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Creative openings

Creative openings

It's true that most of us are not often in the mood for a sales presentation. It's never a good time, there are always other priorities crowding in for our attention and limited time. Our prospects and clients are no different. In the seconds before your sales presentation begins, there's a fair chance that many of those in the room are there physically, but are miles away mentally. Distractions can fill the minds of your audience and your first real challenge is to bring them into the room with you and focus them on your topic and your objective.

Make a few opening remarks so everybody knows the guidelines: introduce all your team members to the listeners, tell them how long it will take, how you'll handle questions, etc. These opening remarks will clear the listeners' minds of any potential distractions and will ideally build some initial rapport and comfort. Then it's time for your creative opening.

The purpose of a creative opening in a sales presentation is to grab the listeners' attention and enable a logical transition to your subject. This could include an appropriate and well-told joke, a strong visual reference to a current topic or getting the audience to do something.

Sometimes, the way to grab attention in a presentation is to pretend to get it wrong. It's risky and it's theatre, but it will often grab attention.

In a highly competitive sales pitch a few years ago, the managing director of an IT company kicked off the presentation by talking about the client's business.

`When we first looked at your business,' he said, `here is what we thought it was about,' as he earnestly revealed a list of characteristics on the screen.

As he looked around the room, he could almost hear them thinking, `Another arrogant consultant know-nothing trying to tell us what our business is all about . . . they really don't understand us at all!'

Then he paused, blanked out the screen, and said: `But we were wrong!'

He then listed the real issues that could make or break the business on a whiteboard. He talked about the target market, the company's products, market position, and the environment the client wanted to create. It became obvious that the consultancy had done a great deal of research.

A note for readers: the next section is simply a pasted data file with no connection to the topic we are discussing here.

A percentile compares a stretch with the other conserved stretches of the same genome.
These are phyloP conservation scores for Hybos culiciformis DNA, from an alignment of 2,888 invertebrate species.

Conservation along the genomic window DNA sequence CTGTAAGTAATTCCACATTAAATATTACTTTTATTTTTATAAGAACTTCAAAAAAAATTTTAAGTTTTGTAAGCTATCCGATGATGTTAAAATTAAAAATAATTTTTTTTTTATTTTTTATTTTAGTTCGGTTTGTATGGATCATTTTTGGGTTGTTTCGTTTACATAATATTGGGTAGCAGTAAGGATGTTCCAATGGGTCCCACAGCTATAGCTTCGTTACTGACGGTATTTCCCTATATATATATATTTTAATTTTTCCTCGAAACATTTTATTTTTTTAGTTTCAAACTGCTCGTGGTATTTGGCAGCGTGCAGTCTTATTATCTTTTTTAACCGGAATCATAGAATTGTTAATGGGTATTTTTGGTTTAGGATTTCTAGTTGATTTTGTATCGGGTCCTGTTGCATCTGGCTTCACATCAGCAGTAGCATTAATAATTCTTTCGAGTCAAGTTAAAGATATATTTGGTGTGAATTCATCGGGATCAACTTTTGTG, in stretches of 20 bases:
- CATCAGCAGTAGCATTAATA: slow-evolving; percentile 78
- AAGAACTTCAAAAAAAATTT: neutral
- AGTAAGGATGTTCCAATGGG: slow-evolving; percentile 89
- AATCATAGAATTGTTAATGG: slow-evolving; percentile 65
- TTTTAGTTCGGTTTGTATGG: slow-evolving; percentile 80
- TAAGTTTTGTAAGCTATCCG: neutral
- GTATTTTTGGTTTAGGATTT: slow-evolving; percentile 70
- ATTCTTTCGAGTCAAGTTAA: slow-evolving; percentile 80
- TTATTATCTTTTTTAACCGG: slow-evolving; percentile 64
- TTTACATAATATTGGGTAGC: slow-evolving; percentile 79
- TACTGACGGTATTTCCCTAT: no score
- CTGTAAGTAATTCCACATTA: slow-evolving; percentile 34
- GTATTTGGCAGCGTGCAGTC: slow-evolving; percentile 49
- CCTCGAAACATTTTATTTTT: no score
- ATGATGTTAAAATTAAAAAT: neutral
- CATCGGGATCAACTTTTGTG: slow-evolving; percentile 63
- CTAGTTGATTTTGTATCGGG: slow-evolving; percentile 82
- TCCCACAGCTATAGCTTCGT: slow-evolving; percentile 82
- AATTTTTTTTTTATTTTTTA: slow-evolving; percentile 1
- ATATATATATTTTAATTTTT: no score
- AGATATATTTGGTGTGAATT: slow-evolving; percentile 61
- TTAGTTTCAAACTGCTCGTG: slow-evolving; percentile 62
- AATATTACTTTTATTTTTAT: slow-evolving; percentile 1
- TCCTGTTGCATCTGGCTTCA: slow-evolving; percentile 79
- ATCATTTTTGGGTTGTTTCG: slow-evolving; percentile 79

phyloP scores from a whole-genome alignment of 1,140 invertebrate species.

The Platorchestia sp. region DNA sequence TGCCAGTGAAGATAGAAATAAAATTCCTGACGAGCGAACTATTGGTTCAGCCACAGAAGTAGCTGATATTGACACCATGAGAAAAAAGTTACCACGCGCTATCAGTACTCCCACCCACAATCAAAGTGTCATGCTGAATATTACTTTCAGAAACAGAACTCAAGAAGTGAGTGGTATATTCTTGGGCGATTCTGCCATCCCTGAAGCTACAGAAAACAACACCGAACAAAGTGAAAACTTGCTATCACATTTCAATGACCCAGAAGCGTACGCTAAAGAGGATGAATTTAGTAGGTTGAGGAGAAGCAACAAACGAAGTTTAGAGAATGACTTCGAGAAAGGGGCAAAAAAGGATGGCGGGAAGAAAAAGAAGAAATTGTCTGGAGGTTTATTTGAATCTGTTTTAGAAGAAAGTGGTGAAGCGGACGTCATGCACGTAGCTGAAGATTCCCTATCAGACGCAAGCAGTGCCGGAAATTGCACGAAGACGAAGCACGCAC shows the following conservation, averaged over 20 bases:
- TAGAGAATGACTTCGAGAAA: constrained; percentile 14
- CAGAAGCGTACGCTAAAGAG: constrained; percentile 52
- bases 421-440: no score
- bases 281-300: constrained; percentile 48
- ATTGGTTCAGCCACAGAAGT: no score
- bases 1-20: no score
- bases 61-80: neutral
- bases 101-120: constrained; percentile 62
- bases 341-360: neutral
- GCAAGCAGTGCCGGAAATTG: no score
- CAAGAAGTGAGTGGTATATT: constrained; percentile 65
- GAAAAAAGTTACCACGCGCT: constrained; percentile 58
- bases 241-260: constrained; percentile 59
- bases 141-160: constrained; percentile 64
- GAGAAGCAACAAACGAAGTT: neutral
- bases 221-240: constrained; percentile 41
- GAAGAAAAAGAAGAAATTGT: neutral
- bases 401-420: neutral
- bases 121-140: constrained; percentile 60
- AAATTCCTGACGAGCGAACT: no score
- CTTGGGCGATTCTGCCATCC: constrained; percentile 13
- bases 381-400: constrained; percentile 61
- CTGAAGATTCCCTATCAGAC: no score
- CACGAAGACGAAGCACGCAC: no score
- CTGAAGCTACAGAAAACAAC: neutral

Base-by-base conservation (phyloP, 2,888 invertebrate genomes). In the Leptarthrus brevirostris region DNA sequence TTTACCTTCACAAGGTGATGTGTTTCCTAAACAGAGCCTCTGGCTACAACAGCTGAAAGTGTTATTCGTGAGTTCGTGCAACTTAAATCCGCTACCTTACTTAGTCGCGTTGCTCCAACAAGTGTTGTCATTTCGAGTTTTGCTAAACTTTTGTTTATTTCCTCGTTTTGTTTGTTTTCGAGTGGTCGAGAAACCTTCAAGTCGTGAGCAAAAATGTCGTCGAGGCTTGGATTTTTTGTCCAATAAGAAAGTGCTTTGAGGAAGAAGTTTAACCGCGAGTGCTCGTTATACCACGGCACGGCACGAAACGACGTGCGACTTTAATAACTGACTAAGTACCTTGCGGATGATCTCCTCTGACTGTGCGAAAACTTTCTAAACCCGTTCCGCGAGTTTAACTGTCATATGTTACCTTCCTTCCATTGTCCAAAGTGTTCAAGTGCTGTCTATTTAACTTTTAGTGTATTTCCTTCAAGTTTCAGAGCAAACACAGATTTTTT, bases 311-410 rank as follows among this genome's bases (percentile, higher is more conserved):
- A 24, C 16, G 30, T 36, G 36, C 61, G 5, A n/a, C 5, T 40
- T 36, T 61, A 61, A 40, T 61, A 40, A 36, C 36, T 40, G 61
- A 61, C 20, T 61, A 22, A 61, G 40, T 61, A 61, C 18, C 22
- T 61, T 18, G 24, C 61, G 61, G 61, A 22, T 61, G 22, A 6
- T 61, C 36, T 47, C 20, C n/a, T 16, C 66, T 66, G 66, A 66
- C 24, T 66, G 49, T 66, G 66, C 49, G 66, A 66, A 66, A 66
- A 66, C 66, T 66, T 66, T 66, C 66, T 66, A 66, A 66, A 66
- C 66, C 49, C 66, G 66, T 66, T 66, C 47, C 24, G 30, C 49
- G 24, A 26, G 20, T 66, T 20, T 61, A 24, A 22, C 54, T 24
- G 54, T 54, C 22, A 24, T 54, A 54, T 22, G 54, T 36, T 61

The relief was tangible. What he had done was to better position the correct issues by first defining the incorrect.

In the post-bid interview, the client said it was the way the presenter had demonstrated a deeper understanding of their business that gave them the confidence that the project would be delivered successfully.

Other companies had also done the research, but they failed to grab the decision-makers' attention in the same way.

Creative openings are not always essential, however. The one important point to consider when deciding on your creative opening is relevance. If you must use a joke, then tell it well and make sure it is relevant to the subject. One way to check that a creative opening is relevant is to ensure that you can bridge from the creative opening to the subject by using the words, `With that in mind, my subject is . . .' or, `That leads me to my subject . . .' You may not use those words in the presentation, but if they don't work, it's time to ask yourself if the opening is actually adding to the presentation or distracting from it.

A strong creative opening grabs the audience's attention, gives appropriate control and focus to the presenter and ensures your differentiating sales messages are more likely to be heard, remembered and acted upon positively.

Jeff Sheard is sales director for Asia-Pacific of Rogen International. Reach Rogen at: www.rogen.com.au


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